Crowe: Irish Hotel Sector at turning point with growth slowing as industry faces increased costs and threats of domestic slowdown, weakened sterling and ‘No Deal’ Brexit uncertainty

Crowe, Ireland’s leading accountancy practice and advisors to the Irish hotel sector, launched the 24th edition of Ireland’s most comprehensive annual analysis of the Irish hotel sector today. The Crowe Ireland Annual Hotel Survey, compiled from an analysis of Irish hotels’ 2018 accounts, shows that the sector experienced a positive year in 2018 with an eight-consecutive year of growth in turnover. Increased profit levels and average room rates have been recorded across all regions. Notwithstanding the strong performance by the sector, the report analysis by the report’s author Aiden Murphy, finds that 2018 marked a turning point for the industry as growth slows amid increased costs, threats of domestic slowdown, weakened sterling and Brexit uncertainty. The report concludes that the sector recorded the lowest level of profit growth in seven years at a rate of 7%, a significant decline from the 12.5% growth achieved in 2017.

The report also highlights that revenue from rooms and food sales grew at the lowest levels in five years, at 5.9% and 2.6% respectively, highlighting the slowdown in revenue growth as a result of increased competition for restaurant and events customers from non-hotel outlets and no increase in occupancy levels attained in 2018. These findings indicate that it is becoming harder for Irish hotels to increase profit levels despite reasonable revenue growth, as many costs are now increasing faster than the underlying growth in revenues.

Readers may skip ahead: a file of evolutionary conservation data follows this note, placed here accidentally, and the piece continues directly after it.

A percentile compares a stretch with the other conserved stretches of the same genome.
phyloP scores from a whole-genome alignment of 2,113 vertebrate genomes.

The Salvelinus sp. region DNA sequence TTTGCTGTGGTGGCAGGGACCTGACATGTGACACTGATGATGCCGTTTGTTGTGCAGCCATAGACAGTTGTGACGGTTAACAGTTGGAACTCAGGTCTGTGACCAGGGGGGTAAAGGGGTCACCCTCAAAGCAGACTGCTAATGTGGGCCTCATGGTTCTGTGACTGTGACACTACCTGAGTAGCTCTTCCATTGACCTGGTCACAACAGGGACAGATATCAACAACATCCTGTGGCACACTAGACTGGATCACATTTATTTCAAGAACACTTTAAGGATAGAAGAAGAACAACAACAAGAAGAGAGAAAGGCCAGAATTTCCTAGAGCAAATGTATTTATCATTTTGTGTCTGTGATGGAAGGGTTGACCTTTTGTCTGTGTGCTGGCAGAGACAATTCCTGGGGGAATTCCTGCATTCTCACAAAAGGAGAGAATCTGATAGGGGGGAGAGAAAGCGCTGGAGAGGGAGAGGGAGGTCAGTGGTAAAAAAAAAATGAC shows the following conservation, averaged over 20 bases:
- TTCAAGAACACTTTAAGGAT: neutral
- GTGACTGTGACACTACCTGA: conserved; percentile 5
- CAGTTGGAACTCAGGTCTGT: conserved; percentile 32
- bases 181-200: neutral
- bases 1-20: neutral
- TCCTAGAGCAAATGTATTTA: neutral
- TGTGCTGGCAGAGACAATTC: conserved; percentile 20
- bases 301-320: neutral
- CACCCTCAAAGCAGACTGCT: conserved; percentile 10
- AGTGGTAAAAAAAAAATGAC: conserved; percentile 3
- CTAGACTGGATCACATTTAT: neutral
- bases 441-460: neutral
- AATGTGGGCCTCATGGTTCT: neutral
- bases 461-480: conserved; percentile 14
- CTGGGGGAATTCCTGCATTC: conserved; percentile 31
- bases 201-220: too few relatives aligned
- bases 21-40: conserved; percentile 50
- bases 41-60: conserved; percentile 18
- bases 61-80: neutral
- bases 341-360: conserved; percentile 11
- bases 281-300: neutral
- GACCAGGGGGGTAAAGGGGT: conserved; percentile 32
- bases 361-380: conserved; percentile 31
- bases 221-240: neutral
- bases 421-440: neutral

Average Room Rates - Midlands and East region breaks €100 for the first time
With demand levels in 2018 remaining strong, the average nightly room rate nationally rose to €118.27, an increase of 6.3% or €7 from 2017. Rooms in Dublin hotels had an average rate of €145.82 some 6.5% higher than the price achieved in 2017, up almost €9. Outside of Dublin, hotel rooms in the Midlands and East and South West regions were both up over €7, rising to €105.51 and €107.80 respectively. This is the first time that hotels in the Midlands and East region broke the €100 mark. The average room rate of hotels in the Western Seaboard area achieved an increase of over €6 to €93.83 last year. The Western Seaboard area now remains the only region with an average nightly room rate below €100. 2018 occupancy levels of 75.1% were consistent with the previous year at 75.4%.

Visitor Numbers & Brexit - Two thirds of hotel guests from domestic and British visitors
The 2018 report highlighted the importance of the Irish Domestic market to the sector overall which accounted for 55% of all guests last year, as domestic trips were up 13.4% year on year to 10.9 million trips. This increase is driven by strong employment and high levels of disposable income currently being experienced. However, the report shows the industry’s scale of reliance on the domestic, Great Britain and Northern Ireland markets- with two thirds (68%) of Irish hotel business dependent on these markets. This kind of exposure to these markets poses a potential risk for the industry when the possible economic impacts of a hard Brexit, weakening sterling and knock on implications on the Irish economy, including a possible fall in disposable income are considered.

Brexit has already created a dampening of demand from sterling-source visitors. Since 2013, the market share of hotel guests from Northern Ireland and the UK has dropped by 25%, but to-date the surge in demand from US visitors has balanced this out. Since 2013, the North American market has doubled in its significance for Irish hotels as a source of business. In 2018, this market was critical in generating demand across the sector with 17% of all Irish hotel rooms now sold to North American guests. Visitor numbers to Ireland from North America in 2018 were over 2.38 million compared to 1.16 million in 2013, highlighting the growing importance of this market for the sector and the potential for this market to continue to grow steadily. The launch of Tourism Ireland’s Fill your Heart with Ireland campaign is a well-timed proactive approach to growing this market and mitigating the risks associated with possible declines in visitors from the domestic, Great Britain and Northern Ireland markets.